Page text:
Lighting Tutorial: Soft Light vs. Hard Light with John Gress
Lighting isn’t that hard if you have a good softbox. Sorry, I couldn’t resist.
There are two main approaches you can take in the studio or on location. And which lane you choose will have a huge impact on the outcome of your images. You could choose to emulate window light, or you could choose to simulate sunlight.
As an aside, nighttime interior scenes can be a mix of the two.
Window-lit images can be great for creating flattering light for most subjects and will look painterly, given that the Dutch master painters, whom we often seem to evoke, posed their subjects near an open window.
Sunlit images tend to have harsh shadows and speculated highlights. This type of lighting setup can be great for athletes and adolescents, but it might not be the best choice for the textured skin of aging adults.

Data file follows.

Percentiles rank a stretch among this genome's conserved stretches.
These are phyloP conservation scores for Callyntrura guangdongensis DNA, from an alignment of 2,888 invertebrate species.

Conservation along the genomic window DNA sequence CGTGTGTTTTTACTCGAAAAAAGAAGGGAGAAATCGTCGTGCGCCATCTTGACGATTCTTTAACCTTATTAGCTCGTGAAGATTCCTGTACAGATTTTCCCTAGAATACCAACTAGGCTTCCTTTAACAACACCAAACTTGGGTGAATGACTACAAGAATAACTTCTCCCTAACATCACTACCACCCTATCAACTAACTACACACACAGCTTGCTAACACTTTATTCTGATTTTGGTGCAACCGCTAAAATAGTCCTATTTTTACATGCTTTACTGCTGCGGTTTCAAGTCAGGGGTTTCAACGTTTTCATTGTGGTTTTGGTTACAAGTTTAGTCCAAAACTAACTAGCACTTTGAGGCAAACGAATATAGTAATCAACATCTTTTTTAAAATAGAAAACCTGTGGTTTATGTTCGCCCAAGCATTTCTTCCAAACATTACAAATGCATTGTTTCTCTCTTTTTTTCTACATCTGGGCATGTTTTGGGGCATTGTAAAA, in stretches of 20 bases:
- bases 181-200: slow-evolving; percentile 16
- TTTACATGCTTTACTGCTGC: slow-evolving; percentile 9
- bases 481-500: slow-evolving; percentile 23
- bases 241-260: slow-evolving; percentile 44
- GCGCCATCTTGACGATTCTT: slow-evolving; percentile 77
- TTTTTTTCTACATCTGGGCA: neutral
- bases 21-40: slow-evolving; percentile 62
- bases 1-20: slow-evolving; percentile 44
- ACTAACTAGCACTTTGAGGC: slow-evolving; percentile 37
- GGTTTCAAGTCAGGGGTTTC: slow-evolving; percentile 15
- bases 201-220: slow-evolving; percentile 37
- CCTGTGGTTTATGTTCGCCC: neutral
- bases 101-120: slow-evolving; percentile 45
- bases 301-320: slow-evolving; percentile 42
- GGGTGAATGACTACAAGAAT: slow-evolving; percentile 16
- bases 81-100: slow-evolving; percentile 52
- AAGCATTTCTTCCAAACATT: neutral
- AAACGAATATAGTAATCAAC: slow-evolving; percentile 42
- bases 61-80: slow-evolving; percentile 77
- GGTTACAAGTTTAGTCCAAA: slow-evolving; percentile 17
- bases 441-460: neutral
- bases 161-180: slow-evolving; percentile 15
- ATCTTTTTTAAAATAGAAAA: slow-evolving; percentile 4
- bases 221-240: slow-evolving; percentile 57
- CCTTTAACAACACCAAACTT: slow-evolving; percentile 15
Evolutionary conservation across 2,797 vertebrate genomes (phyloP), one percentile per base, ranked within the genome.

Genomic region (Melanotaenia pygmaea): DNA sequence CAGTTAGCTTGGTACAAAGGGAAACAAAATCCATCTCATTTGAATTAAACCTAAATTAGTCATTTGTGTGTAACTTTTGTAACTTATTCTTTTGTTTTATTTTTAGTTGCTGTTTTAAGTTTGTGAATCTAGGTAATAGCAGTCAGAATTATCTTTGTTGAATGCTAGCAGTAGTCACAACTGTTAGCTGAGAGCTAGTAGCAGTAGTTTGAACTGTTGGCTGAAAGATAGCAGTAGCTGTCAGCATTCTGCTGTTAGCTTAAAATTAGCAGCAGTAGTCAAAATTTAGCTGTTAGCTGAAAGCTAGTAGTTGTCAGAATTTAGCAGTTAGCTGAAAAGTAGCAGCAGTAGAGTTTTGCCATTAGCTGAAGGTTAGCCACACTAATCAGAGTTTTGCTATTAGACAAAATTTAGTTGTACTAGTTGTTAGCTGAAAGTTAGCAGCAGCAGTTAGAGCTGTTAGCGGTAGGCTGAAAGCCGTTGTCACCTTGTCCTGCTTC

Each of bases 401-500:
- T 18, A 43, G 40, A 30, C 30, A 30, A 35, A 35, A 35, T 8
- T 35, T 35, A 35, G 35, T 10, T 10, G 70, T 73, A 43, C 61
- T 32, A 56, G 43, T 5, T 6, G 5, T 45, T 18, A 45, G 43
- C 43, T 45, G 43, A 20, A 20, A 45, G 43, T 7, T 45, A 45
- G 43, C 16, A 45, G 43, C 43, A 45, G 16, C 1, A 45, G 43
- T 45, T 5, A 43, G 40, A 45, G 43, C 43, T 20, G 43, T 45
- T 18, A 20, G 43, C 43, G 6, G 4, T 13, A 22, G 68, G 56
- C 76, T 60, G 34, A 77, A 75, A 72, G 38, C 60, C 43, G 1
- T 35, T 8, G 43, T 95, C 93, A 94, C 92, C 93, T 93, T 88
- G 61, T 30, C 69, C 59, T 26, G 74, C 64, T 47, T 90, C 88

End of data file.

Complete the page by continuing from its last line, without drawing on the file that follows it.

In the interest of exploring these two approaches, let’s go over this Lighting Tutorial.
One of the easiest ways to recreate window light is to use a large softbox and then bounce some of that light oﬀ a V-flat. In this setup with our models Paulo and Klaudia, to give the sense of light coming from a skylight, the main light was an Elinchrom ELC 500 in a Litemotiv 120cm parabolic style softbox, boomed high and on camera left. It was feathered so the far rim of the softbox was aimed at their faces and the center of the modifier was directed more at the floor in front of them. Then on camera right, I had a V-Flat World V-flat wrapped around them to bounce some of that light from the Litemotiv in order to fill in the shadows, which also created a barely visible highlight on her left side. Then I had an Elinchrom 35x90cm strip softbox boomed high and behind the couple, pointed at the top of their heads to create just a little separation between them and the background. It was just bright enough to create a sense of three-dimensionality, but not bright enough to really be noticed.